In other news, though, do check out this terrific interview with Sanjay Gupta over at CNN.com. Monday Mornings is out now (I've had the book for over a week but haven't cracked it yet; sorry, too much going on. And there was a new Gail Carriger book out, dammit! ;) ) He discusses the novel, as well as Chelsea General, and not only mentions Jamie and the cast but a little bit about book vs. series, and reveals this about Jamie's character, Tyler:
WARNING... SOMEWHAT SIGNIFICANT SPOILERS, if you care about that kind of thing...
One of my main characters is Tyler Wilson -- this is a guy who is a neurosurgeon in a hospital. His brother died of brain tumor when he was young. His sister was shot in a convenience store robbery and is in a vegetative state. The thing he remembers beyond the tragedy of losing his sibling is how the doctors, when his brother died, did not come out and tell his family. They sent a social worker to go do it. It was devastating.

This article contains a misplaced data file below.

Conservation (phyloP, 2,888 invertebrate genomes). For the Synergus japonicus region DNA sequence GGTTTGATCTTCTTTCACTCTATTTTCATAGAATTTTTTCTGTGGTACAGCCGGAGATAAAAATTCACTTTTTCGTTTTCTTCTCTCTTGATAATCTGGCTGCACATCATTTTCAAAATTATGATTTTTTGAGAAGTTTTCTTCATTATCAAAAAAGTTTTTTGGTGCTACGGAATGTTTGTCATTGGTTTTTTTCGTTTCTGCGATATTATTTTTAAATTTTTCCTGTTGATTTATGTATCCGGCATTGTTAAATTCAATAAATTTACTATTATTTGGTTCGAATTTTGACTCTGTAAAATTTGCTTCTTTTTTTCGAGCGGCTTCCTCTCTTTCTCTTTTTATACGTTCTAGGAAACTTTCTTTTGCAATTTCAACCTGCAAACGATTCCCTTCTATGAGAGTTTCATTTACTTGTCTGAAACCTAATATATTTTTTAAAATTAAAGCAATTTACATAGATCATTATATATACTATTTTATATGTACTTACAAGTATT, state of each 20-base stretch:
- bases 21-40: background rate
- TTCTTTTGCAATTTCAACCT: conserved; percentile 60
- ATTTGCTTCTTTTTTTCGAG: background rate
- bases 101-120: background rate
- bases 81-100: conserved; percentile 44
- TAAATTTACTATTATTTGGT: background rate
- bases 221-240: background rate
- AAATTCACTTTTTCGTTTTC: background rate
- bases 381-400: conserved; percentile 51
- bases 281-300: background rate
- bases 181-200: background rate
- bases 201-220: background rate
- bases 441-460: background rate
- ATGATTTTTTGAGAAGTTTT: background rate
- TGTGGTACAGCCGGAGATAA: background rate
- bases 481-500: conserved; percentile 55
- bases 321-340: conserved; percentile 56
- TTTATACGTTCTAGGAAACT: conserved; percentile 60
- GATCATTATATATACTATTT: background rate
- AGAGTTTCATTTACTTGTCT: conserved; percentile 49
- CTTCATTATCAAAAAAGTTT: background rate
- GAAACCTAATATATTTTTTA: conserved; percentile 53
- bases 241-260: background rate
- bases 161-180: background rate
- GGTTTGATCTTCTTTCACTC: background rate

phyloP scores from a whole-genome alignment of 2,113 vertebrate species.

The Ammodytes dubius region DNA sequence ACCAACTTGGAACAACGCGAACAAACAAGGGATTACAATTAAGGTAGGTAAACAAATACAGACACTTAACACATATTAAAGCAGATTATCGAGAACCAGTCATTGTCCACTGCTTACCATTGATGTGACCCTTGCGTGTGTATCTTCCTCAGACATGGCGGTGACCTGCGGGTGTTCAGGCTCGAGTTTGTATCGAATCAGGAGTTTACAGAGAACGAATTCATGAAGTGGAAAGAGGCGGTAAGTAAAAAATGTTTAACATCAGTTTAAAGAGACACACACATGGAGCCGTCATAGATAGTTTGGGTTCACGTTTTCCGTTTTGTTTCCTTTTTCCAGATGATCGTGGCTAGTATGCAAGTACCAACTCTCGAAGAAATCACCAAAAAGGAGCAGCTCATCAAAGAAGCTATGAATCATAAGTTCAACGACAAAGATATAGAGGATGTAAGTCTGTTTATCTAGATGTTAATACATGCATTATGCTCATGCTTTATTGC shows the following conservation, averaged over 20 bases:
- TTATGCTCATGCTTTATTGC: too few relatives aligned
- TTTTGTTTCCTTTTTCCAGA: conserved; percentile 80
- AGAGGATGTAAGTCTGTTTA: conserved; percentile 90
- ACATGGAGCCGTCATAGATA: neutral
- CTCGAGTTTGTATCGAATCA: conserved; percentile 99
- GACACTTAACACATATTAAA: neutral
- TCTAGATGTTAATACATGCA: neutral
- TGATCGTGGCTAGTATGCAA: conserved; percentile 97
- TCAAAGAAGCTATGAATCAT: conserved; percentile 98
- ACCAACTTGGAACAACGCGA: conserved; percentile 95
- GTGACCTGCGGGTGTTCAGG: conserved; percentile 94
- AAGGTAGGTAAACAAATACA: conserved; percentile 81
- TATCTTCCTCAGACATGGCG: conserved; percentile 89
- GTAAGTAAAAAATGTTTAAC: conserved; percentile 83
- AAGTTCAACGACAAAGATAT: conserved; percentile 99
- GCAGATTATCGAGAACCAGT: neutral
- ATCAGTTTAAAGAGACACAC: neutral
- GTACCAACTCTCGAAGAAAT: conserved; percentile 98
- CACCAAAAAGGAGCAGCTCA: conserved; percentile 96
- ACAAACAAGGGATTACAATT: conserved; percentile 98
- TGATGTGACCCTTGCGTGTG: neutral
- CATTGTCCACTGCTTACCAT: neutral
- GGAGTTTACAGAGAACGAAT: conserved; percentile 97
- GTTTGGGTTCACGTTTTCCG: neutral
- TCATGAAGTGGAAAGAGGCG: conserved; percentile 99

As often happens in the case of couples that lose a child, his parents got divorced. That was his upbringing. So he had two goals in life when he realized he could become a doctor: 1) He wanted to become better neurosurgeon than the one that took care of his brother, and 2) He also wanted to make it so that, under his watch, a family would never get treated the way his family was when they lost one of their children.
You don't know this when you meet him. He's a very good surgeon. He has some almost stereotypical qualities about who he is. He's not the nicest guy in the world in most situations, at least to his colleagues.
When it comes to families, there's nobody better. He's the best guy in the hospital. When he makes a medical mistake, you get a sense of just what prism through which he sees that mistake. He sees it through: This is my life's calling. This is all I was supposed to do: To save people that other people could not. In this case, he didn't.